What is an Americano: Definition and Types


As part of my “coffee drink guide” series, I’m moving on to the next caffeinated beverage that you will find on the menu of virtually any coffee shop around the world.

In this post, you will get a clear definition of what an Americano is.

Furthermore, I will go over its variations and types, such as the Long Black, Americano Misto, and White Americano.

What are all of these drinks made of? How would you order an Americano with milk? Is there a specific name for this type of drink?

After reading this guide, you will be able to easily tell how Americanos compare to espressos, lattes, or flat whites.

So without further ado, let’s dive in.

What is an Americano: The Definition

The Americano originated in Italy in the 1950s.

American soldiers who were stationed there after World War II, found the flavor of espresso to be too intense.

So they’d often order espresso diluted with hot water, which resulted in a drink that resembled the brewed coffee they were accustomed to at home.

So here’s what’s an Americano:

The Americano is an espresso-based coffee drink made of a shot of espresso, diluted with hot water.

It is usually served in a 5 fl. oz. to 7 fl. oz. (150 ml to 200 ml) cappuccino cup.

It has a thin layer of crema on top.

Caffè Americano served in a cappuccino cup.

If you’re trying to minimize the intense flavor and bitterness as much as possible, you can skim the crema off the top of your Americano.

Some coffee enthusiasts believe that diluting espresso increases the perceived bitterness of the drink, which may result in a not-so-well balanced flavor.

The crema has coffee fines trapped in it.

Those fines add bitterness, which is why some people don’t mind taking the time to remove the crema.

Ideal Americano Water Temperature:
The ideal temperature of the hot water, used for dilution of the espresso, is within the range of 158°F to 176°F (70°C to 80°C).

Nevertheless, at some coffee shops, baristas would dilute the espresso shot with water coming from the hot water spout of the machine.

This isn’t ideal, as its temperature is usually too high.

Furthermore, if you haven’t used the machine’s tap for a while, the water coming from it may also taste a bit unpleasant.

In other words – it’s always better to use a separate kettle to heat the water when making an Americano.

Related Post:Best Water for Coffee: Beginner’s Guide

At some coffee shops, when you order an americano, the barista pulls an espresso shot in a cappuccino cup and then serves it with a jug of hot water on the side.

You may also come across iced Americano coffees. They are made of a shot of espresso and cold water, served over ice cubes.

This cold drink is a common order at Starbucks and other mainstream cafes.

Speaking of Starbucks, they have this classic espresso-based beverage listed as “Caffè Americano”.

There you can order a short (8 fl. oz., 1 shot), tall (12 fl. oz., 2 shots), grande (16 fl. oz., 3 shots), or a venti (20 fl. oz., 4 shots) serving.

Is an Americano stronger than a cup of Drip Coffee?

The Americano is made with espresso, which contains the most caffeine per fluid ounce.

Nevertheless, on average, a shot of espresso contains 76 mg of caffeine, while a 6 fl. oz. (180 ml) serving of drip coffee contains 201 mg of caffeine.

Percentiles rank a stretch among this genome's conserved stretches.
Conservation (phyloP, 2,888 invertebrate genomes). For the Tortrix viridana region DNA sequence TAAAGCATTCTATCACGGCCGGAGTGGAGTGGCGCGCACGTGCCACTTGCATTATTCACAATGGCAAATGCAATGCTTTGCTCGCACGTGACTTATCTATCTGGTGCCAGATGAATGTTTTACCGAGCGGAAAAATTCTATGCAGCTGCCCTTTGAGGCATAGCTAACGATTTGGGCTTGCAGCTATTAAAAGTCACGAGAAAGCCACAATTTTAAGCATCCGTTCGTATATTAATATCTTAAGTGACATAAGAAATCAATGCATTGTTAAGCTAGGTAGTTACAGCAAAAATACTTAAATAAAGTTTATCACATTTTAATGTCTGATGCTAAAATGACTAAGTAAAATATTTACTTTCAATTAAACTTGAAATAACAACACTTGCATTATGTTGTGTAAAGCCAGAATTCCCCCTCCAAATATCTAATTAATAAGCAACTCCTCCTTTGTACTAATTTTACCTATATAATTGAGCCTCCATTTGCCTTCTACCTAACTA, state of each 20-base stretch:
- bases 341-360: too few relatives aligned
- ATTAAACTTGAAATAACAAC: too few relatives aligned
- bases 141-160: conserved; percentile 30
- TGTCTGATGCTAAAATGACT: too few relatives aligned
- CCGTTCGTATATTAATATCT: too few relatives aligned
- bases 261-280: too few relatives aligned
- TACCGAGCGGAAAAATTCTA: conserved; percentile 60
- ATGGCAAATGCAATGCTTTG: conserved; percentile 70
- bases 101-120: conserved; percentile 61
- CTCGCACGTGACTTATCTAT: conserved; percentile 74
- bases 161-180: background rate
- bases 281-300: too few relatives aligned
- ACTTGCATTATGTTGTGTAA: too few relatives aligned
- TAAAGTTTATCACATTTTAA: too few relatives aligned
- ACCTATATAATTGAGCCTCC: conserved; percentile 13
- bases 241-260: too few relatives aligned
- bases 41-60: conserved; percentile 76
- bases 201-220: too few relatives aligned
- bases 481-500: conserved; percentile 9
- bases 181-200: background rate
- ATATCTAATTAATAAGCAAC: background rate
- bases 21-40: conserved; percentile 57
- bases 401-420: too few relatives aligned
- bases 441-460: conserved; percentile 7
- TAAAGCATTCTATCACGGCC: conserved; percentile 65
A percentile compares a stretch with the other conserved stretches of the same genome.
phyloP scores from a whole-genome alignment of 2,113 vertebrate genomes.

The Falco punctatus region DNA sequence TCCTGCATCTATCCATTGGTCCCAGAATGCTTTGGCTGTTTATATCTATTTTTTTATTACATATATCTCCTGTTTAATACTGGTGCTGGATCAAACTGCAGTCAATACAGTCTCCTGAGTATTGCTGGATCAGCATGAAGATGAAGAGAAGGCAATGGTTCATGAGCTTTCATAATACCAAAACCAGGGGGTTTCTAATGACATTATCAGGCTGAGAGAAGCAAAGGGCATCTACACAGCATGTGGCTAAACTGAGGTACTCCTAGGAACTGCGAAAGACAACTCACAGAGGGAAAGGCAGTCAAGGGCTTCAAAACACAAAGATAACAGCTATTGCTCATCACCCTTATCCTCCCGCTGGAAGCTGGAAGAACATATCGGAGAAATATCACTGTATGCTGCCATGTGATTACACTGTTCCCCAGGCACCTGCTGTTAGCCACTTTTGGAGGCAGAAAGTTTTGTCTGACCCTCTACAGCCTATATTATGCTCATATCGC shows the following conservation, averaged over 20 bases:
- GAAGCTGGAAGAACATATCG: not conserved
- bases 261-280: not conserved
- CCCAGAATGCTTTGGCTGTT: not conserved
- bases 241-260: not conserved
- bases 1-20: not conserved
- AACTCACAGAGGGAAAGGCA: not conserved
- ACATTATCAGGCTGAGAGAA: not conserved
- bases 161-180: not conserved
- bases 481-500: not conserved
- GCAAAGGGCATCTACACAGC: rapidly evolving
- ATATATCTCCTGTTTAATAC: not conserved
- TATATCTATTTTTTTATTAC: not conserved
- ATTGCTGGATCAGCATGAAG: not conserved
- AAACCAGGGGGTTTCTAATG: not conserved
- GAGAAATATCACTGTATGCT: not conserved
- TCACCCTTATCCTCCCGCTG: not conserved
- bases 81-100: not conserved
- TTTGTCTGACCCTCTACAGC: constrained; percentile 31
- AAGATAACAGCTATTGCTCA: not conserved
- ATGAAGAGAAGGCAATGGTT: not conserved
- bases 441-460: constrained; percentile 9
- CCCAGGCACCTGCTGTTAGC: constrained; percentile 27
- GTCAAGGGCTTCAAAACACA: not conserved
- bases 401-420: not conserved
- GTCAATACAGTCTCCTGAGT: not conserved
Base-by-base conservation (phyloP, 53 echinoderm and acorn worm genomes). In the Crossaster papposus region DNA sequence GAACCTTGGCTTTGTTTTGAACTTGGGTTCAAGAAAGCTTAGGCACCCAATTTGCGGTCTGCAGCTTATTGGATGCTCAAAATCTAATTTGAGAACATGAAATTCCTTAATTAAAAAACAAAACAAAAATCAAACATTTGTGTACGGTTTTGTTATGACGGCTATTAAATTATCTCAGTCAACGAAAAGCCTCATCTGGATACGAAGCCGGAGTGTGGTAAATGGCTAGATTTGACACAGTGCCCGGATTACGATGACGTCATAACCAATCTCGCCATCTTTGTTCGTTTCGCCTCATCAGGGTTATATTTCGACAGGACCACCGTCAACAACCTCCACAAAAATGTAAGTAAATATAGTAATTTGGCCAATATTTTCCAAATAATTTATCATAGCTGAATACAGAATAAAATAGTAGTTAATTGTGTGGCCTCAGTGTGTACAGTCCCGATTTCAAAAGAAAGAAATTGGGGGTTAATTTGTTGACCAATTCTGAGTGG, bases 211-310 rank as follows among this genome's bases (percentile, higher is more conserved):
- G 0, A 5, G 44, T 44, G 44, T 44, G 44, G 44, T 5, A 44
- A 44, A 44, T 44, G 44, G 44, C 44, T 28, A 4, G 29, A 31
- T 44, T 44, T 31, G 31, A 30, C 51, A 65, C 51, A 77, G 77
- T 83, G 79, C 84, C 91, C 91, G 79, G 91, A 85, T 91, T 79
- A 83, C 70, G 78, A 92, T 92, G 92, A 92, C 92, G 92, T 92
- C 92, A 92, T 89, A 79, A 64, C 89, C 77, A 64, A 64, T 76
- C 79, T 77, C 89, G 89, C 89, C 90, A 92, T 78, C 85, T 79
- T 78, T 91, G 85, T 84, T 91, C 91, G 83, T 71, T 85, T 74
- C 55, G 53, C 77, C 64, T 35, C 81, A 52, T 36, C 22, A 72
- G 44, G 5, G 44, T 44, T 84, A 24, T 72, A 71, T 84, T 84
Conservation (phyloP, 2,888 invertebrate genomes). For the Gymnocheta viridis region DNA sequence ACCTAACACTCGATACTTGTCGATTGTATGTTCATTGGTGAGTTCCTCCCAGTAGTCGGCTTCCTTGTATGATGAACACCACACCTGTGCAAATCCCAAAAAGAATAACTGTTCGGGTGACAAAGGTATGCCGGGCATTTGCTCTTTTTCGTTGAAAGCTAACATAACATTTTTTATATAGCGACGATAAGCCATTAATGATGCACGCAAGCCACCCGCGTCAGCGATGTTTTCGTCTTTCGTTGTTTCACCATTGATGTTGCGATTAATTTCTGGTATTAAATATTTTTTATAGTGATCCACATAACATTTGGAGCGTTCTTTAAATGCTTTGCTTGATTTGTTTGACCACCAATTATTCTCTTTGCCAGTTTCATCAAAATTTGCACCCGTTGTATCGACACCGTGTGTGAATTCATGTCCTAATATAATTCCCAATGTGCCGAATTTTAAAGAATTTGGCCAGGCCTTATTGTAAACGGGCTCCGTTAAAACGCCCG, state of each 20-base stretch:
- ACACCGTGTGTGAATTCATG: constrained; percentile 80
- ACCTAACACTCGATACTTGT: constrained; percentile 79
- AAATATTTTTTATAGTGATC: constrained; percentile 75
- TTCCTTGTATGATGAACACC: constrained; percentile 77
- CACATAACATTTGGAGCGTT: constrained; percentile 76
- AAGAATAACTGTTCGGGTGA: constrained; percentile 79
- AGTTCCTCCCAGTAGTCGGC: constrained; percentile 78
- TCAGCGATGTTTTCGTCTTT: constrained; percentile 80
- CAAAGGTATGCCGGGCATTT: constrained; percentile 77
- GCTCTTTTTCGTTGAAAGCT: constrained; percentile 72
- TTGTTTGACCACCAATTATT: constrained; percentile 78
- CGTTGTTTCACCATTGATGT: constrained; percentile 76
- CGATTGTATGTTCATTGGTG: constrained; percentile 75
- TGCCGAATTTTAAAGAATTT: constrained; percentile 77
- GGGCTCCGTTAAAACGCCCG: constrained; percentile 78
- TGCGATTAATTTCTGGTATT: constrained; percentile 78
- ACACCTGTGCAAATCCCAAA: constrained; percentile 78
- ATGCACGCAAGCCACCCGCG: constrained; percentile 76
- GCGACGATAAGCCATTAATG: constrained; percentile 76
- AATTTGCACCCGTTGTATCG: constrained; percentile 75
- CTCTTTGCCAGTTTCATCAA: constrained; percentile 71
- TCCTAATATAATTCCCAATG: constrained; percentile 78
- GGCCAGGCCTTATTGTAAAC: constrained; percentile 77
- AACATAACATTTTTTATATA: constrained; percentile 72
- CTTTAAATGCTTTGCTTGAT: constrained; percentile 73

Therefore even an Americano is usually less caffeinated than a cup of drip coffee.

Still, if you want your drink to have a stronger caffeine kick, you can ask the barista to prepare it with a double espresso shot.

What is a Long Black?

The Long Black and the Americano are made of the same ingredients – hot water and espresso.

Nevertheless, when making an Americano the barista adds the hot water last, while the Long Black is made by pulling an espresso shot over hot water.

The Long Black is popular in New Zealand and Australia and it’s often made with a double espresso shot, instead of a single one. Therefore it’s frequently more caffeinated than an Americano.

With that being said, you can always inform the barista how many shots you’d like to have added to your drink.

A Long black usually has a thicker crema layer.

So it has a more intense aroma and a stronger flavor compared to an Americano.

Skim the crema off the top of your Long Black if you want to minimize its bitterness!

Americano Misto: Description

If you want to have an Americano with milk, then order an Americano Misto.

The Americano Misto is made by diluting an espresso shot with equal parts of hot water and steamed milk.

If you want a creamier drink, you can ask the barista to use half-and-half instead of regular milk.

Adding a bit of cream to your Americano is also a great idea, especially if you’re a fan of coffee condiments.

Author’s Note: Did you know that a cappuccino, made with half-and-half is called a “Breve”? Learn more about this creamy coffee beverage in this drink guide.

With that being said, I wouldn’t ever order an Americano Misto. If I feel like having an espresso shot or two, diluted with steamed milk, I’d order a cappuccino, a flat white, or a latte.

If you want to find out what’s the difference between a latte and an Americano, click here.

What is a White Americano

A White Americano is made of a shot of espresso diluted with hot water, but instead of filling the cup to the top, the barista leaves some extra space in the cup.

Consumers would often use up said space by adding a splash of milk or creamer.

Some people mistakenly believe that a White Americano contains milk. It’s white, as the coffee cup is not filled to the brim and you can see a white section on its inside.

Over to you

Since you now know what an Americano is and how it compares to a Long Black, or an Americano Misto, you can go to a local cafe and confidently order the drink that matches your taste best.

Leave me a comment below if you have any questions!

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